A New York man wants to know the best place to live in Texas, weather-wise, and an Austin man asks for some cold-treat recommendations.
He’s surfed in Waco, skied in College Station, and braved a karaoke bar where Texas lawmakers serenaded one another.
A Plano woman wonders why so many small towns have so many big guns.
A Weatherford man says we need to channel our penchant for lying into something productive—or at least entertaining.
An Austin man wants to know whether Austin’s Scholz Garten or San Antonio’s Menger Bar can claim the title of oldest continually operating bar in the state.
Meet Texas Monthly executive editor (and travel and lifestyle guru) Kathy Blackwell.
A New Mexico resident is puzzled by all the female Jimmies and Johnnies.
A San Antonio man is puzzled by a historical marker he encountered while visiting the Pine Tree State.
Some tasty lab-grown barbecue and a Dallas Cowboys postseason appearance may be in our distant future.
An Austin man wonders if the people who stand behind a counter and take our orders deserve the same remuneration as the waiters and waitresses of the world.
An Austinite living in Washington, D.C., worries about the consequences of sporting pricey designer footwear.
Arts and entertainment editor Josh Alvarez gets into the spirit of the story, no matter what he's working on.
Three Texas Monthly staffers step into new roles as our storytelling expands.
As it turns out, even the best films and TV shows about the Lone Star State have their share of gaffes. (Yes, even ‘Lonesome Dove.’)
An El Paso woman is looking for the finest example of Lone Star holiday musical jollity. But can there only be one?
Many new Texans quickly come to love what stirs the hearts of the native-born.
Barbecue editor Daniel Vaughn enlisted the largest group of tasters ever for this year's Top 50 BBQ list.
A Plano woman doesn't think pistol-packing goes with pasta primavera.
A Dallas man is flummoxed by Quitaque. And Danevang, and Jiba, and Study Butte, and Zuehl . . .
A Brady woman isn't sure her new relationship will survive a fundamental disagreement about the weather.
A Houston woman wants to know why the fine folks in Granger just won't leave her alone.
A man from the Sooner State has a question about the other Red River Rivalry.
A River City man isn’t happy about paying for what used to be free.
A West Texas man seems to be tired of living on Mountain Standard Time.
The recent, terrifying events in Washington have an Austin man wondering about mayhem closer to home.
An Austin man is skeptical that a company held by a Chicago investment firm can claim that distinction.
A Belfast woman is looking for a few good corn husks.
A Houston man would like to maintain an annual summer tradition.
A McKinney man wants to see William Travis singing and dancing his way across the Alamo Plaza.
A Dallas man worries that he should have let a British couple continue to believe that cattle run rampant through the streets of his city.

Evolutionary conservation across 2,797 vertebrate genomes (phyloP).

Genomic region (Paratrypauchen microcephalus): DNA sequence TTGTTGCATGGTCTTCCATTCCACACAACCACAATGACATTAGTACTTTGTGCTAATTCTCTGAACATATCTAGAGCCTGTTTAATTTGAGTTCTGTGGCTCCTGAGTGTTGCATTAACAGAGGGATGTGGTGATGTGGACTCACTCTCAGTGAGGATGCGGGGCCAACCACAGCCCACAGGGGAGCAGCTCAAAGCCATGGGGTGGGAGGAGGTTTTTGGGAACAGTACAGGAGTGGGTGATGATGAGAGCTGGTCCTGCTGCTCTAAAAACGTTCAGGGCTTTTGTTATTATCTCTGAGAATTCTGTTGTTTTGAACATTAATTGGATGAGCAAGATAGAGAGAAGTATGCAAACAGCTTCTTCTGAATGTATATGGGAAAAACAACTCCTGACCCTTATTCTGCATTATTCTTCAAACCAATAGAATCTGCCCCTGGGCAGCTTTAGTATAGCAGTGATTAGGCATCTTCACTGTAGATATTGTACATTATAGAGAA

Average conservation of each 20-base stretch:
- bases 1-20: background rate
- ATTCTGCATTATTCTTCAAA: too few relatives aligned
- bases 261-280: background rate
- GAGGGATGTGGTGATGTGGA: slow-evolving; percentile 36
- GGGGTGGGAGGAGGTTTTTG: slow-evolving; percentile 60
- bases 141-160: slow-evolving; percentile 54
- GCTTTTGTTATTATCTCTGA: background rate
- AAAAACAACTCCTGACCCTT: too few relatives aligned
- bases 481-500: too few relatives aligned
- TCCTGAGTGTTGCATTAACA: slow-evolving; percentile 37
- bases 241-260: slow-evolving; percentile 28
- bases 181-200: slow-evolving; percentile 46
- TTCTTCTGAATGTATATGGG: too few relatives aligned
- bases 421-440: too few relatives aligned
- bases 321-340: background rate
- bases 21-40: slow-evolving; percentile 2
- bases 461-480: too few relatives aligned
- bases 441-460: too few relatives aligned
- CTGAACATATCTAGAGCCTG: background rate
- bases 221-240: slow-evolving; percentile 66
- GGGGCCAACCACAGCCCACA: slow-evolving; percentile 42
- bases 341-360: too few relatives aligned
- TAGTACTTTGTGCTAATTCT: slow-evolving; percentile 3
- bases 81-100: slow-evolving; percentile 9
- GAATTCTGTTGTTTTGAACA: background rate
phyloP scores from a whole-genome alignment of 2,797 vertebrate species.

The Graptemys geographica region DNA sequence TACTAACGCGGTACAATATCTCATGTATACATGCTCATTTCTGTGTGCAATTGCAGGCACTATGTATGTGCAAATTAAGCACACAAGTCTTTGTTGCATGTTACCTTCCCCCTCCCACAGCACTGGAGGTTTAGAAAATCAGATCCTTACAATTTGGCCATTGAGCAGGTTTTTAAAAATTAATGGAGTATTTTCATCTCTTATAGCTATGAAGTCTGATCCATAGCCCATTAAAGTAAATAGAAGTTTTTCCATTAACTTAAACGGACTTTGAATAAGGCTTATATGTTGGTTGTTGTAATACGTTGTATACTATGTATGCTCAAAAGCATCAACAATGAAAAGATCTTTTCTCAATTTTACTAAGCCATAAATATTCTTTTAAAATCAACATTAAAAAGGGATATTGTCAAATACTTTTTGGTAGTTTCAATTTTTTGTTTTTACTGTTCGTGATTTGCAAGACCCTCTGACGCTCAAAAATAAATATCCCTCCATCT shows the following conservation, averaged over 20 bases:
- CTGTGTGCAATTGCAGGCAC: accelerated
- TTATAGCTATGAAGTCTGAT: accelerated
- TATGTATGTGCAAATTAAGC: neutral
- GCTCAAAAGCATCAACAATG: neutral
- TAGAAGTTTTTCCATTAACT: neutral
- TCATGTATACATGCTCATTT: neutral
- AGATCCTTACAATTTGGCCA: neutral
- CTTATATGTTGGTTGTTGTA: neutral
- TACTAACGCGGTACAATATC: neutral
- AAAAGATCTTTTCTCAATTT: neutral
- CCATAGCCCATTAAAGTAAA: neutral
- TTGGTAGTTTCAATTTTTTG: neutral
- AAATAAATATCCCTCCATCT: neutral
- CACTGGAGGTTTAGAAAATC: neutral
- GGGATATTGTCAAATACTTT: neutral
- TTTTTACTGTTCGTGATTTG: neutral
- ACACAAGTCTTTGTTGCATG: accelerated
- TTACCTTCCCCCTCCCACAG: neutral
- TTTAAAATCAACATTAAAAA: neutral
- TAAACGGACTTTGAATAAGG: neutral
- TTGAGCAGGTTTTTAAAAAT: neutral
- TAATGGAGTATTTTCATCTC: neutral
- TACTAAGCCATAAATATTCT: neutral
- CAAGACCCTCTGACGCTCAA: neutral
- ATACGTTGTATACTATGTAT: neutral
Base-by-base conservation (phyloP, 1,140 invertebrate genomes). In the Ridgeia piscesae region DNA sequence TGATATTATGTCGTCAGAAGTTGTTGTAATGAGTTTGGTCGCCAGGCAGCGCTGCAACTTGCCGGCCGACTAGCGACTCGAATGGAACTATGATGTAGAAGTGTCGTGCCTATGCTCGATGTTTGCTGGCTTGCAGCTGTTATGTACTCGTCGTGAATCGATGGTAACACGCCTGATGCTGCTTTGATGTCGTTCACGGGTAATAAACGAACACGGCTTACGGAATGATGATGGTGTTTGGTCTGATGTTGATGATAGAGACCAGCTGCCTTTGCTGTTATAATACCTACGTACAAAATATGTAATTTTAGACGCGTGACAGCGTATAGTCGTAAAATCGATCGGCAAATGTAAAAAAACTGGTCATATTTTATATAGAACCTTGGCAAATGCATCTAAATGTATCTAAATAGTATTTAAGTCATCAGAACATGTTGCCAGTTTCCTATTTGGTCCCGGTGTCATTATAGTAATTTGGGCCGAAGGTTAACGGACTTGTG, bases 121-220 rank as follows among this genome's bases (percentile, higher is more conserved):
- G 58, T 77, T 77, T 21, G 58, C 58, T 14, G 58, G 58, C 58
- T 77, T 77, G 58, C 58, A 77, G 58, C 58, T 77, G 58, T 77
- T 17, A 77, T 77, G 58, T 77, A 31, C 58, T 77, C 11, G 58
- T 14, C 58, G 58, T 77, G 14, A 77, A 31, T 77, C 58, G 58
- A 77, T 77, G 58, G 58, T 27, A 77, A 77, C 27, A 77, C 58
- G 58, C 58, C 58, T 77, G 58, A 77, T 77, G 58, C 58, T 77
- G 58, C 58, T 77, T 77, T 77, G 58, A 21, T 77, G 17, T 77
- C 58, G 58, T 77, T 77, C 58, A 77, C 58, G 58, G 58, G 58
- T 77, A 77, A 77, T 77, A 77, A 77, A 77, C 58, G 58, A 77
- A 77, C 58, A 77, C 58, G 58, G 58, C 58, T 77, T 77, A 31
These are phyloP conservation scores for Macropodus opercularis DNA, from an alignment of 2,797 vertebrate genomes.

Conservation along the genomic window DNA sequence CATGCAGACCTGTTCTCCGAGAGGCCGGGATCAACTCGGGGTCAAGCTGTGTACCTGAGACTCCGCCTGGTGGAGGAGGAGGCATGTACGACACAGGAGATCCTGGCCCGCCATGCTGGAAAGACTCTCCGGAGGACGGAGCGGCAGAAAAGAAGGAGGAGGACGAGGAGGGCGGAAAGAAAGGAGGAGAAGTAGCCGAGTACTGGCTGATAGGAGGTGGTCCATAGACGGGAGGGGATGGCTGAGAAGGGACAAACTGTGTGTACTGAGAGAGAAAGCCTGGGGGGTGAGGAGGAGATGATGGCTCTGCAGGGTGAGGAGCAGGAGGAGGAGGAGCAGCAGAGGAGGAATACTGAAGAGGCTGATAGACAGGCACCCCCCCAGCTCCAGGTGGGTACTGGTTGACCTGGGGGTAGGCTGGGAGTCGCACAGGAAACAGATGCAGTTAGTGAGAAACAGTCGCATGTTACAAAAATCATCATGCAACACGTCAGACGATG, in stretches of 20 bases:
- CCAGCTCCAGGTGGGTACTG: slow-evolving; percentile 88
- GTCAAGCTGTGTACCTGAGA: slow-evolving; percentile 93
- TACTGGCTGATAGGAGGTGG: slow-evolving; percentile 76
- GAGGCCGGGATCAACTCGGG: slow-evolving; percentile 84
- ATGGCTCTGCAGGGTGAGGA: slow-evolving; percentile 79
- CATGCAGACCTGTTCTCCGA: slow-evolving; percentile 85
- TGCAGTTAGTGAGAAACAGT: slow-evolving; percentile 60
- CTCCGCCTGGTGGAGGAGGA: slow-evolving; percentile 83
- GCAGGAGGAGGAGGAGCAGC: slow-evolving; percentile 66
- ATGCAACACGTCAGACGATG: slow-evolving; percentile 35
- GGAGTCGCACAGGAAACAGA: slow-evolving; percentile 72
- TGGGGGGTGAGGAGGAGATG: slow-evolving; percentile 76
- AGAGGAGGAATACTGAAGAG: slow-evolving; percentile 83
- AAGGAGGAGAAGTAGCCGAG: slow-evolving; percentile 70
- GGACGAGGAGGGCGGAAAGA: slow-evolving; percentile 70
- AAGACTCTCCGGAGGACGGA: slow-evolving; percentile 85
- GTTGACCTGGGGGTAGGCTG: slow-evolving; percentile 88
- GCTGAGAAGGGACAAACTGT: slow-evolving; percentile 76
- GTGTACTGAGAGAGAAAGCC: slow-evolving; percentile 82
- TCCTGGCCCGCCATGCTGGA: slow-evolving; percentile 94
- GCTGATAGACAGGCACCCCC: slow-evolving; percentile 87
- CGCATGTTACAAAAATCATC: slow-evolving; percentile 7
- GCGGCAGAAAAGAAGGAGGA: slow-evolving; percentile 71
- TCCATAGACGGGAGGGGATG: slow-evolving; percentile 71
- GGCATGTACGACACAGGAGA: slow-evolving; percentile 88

A newcomer to the state is looking for a cinematic introduction to his adopted home.
A McKinney man thinks our fearless columnist isn't as sharp as he used to be.
Returning to my devastated hometown, I found my friends and family putting on a brave face in the aftermath of Hurricane Harvey.
Texas football made the former ’Friday Night Lights’ actor a heartthrob. Will a Texas tragedy make him a bona fide star in 'Waco'?
Outsiders remain fascinated with unraveling the secrets of this place. But locals can explain, one story at a time.
A Houston metal act that was supposed to be the next Guns n’ Roses—and got squashed by Nirvana instead—is hoping that a quarter of a century later it’ll finally get its big break.
Now it’s Woody Harrelson’s turn to play our thirty-sixth president on-screen. Why can’t we get enough of a man once regarded as utterly devoid of glamour?
In 1926 Etta Randall, a young black woman from deep East Texas, set off for a lawless boomtown in the Panhandle, where she found unexpected success not in the oil fields but in an old concrete pit.
For these young boxers in West Texas, learning to fight means more than throwing a punch.
How a wisecracking 95-year-old chemist plans to reenergize the future.
We lost a lot. But there are some things we’ll never lose. Texas will be okay.
How the more or less true story of two Texas outlaws revolutionized Hollywood.
Two books from Texas authors chronicle the investigation of a Zeta commander who laundered millions of dollars in drug profits through the intense world of American quarter-horse racing.
How five Aggies turned their love of trick shots into one of the biggest video franchises of the digital era.
"When I returned to Port Aransas during my last year of medical school, I began to look at my hometown through an entirely different lens."
Pronghorn were almost perfectly fitted to the West Texas landscape. And then people started building fences.
Getting to the bottom of the baffling backstory of Lubbock’s legendary lemony libation—one refreshing sip at a time.
An Austin church remakes Catholicism without the Pope, celibate priests, or most of the other rules.
On her debut album, an electrifying young singer from Dallas draws on the past, but refuses to be its prisoner.
The butt was tender and yielding. Or was it? Confessions of a veteran fact checker.